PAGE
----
Will a taper tantrum hit emerging markets?

Emerging market debt has been attracting robust inflows but as the US dollar strengthens, monetary policy tightens and volatility rises can the asset class retain its appeal?

Will a taper tantrum hit emerging markets?

In May 2013, the US Federal Reserve announced it planned to wind down its bond-buying programme. In the ensuing financial turbulence bond yields spiked, emerging markets took a hammering and the ‘taper tantrum’ entered markets folklore.

Five years on, as central banks phase out quantitative easing and tighten monetary policy, it is reasonable to assume that emerging markets will get hit by similarly capricious capital outflows.

Investors pulled almost $1bn from global emerging market bond funds for the week ending 2 May, EPFR Global data shows. Argentina has been frantically raising rates in a bid to stem the peso’s decline against the US dollar.

Until recently, investor interest in emerging markets has been sky high. Foreign investment jumped 54% last year to €191bn and the lion’s share (€138bn) was in emerging markets debt, according to the Institute of International Finance.

“Emerging market fundamentals are more robust than they’ve been for years.” 

“The stars were in near-perfect alignment for emerging market debt investors in 2017,” says Colm McDonagh (pictured), head of emerging market fixed income at Insight Investment.

“Sovereign and corporate spreads tightened by 57 basis points and 43bp respectively, and local currency yields ended 65bp lower.”

But as US Treasury yields rise and market volatility increases, will these robust foreign inflows continue?

The Fed raised its benchmark interest rate by a quarter of a percentage point in March – the sixth hike since near-zero levels in 2015 – and new Fed chairman Jay Powell suggested the pace of future hikes could be more aggressive amid positive economic tailwinds.

The market expects a further three or four rate rises this year.

Improved fundamentals

In the past, such a sharp increase in the cost of borrowing would have spelt trouble for the developing world (take, for example, the Mexican debt crisis in the mid-’90s when a Fed rate hike left the country unable to service its dollar-denominated debts.)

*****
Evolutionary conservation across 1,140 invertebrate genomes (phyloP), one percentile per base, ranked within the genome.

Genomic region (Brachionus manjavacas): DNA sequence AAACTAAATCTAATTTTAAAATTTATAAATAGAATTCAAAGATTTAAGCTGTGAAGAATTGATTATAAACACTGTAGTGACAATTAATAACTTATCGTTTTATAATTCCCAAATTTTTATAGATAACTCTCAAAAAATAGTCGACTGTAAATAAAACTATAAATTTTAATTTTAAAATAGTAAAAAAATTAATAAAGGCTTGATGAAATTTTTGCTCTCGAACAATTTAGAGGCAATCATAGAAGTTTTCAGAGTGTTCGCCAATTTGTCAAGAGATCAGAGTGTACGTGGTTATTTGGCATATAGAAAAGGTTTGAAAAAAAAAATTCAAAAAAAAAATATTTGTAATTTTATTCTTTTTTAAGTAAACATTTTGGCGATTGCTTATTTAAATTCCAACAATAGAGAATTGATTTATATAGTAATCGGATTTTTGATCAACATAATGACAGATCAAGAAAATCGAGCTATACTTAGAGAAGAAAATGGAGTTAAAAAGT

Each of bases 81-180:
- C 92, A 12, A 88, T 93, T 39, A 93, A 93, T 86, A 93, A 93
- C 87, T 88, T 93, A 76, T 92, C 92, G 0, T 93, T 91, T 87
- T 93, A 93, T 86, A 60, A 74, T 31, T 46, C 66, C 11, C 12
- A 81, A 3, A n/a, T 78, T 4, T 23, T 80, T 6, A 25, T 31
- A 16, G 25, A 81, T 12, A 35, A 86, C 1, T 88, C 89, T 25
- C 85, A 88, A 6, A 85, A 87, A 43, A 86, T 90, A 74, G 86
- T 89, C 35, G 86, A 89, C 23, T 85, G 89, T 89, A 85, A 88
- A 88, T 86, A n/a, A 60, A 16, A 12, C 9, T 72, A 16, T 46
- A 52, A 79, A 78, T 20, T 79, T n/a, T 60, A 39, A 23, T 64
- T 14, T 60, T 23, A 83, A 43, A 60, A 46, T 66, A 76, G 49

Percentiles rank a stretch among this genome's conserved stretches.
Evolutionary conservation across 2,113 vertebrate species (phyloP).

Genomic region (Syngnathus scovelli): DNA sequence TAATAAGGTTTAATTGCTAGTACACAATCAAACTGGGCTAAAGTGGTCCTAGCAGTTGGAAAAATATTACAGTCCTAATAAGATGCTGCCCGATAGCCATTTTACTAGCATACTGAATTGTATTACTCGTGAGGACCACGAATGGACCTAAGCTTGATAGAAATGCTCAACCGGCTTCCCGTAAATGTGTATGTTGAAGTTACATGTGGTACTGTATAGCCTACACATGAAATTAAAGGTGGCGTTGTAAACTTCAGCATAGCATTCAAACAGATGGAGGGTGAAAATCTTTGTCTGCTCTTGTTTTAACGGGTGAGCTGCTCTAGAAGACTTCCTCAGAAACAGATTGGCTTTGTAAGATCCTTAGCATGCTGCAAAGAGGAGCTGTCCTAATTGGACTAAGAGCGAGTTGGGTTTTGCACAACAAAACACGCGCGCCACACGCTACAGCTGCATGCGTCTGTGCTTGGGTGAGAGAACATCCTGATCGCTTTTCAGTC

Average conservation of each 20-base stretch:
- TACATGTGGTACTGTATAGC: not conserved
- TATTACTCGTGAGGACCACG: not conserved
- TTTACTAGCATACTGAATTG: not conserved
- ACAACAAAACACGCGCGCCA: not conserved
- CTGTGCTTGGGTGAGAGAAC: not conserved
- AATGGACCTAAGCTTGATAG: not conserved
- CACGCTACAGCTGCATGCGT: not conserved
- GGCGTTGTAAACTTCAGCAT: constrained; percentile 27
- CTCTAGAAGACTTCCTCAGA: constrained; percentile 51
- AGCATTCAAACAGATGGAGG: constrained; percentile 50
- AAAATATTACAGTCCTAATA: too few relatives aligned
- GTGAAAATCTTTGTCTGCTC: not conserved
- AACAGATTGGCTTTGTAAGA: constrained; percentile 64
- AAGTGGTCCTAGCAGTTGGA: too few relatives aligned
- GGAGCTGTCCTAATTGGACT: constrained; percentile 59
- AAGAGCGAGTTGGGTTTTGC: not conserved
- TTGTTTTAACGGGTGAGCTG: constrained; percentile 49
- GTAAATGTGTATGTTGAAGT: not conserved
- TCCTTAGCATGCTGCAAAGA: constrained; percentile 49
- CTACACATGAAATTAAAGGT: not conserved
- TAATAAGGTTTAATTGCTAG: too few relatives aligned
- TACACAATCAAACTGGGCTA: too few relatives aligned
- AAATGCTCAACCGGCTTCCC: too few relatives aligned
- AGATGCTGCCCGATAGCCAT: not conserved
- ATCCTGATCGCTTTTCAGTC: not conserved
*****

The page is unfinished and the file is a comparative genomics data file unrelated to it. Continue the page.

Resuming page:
However, Liam Spillane, head of emerging market debt at Aviva Investors, says the impact of rising rates on emerging markets is not the harbinger of doom it once was.

“Emerging market fundamentals are more robust than they’ve been for years,” he says.

Emerging markets on JP Morgan’s GBI-EM index have generally seen a pickup in growth, a decline in inflation and improved current account balances in recent years.

 

Currency valuations are fair and monetary policy measured. Corporates generally have strong balance sheets – as evidenced by low leverage levels and high cash balances – and default rates on emerging market credit are at record lows.

Part of the reason for emerging markets’ robust performance over the past year has been the synchronised global growth outlook.

The IMF forecasts global growth of 3.9% this year and next – up 0.2% on 2017.

“Emerging markets have benefited from a favourable economic backdrop characterised by good economic growth momentum, healthy inflation dynamics and solid exports,” says Gergely Majoros, a member of investment committee at Carmignac.

“The positive growth outlook and favourable US financial conditions are expected to further support capital flows into emerging markets assets.”

The weak dollar – which has fallen more than 13% against the euro since the start of 2017 – has helped stabilise commodity prices, which has boosted emerging economies.

Commodity prices have risen 30-40% on average from the lows of 2015.

The political situation, meanwhile, is improving in many countries. Indian Prime Minister Narendra Modi’s pro-business reforms and new South African President Cyril Ramaphosa’s anti-corruption agenda should boost investment opportunities.

“Structural reforms in commodity producing countries have contributed to significantly improved current account balances,” says Majoros.

(Article continues on page 2)

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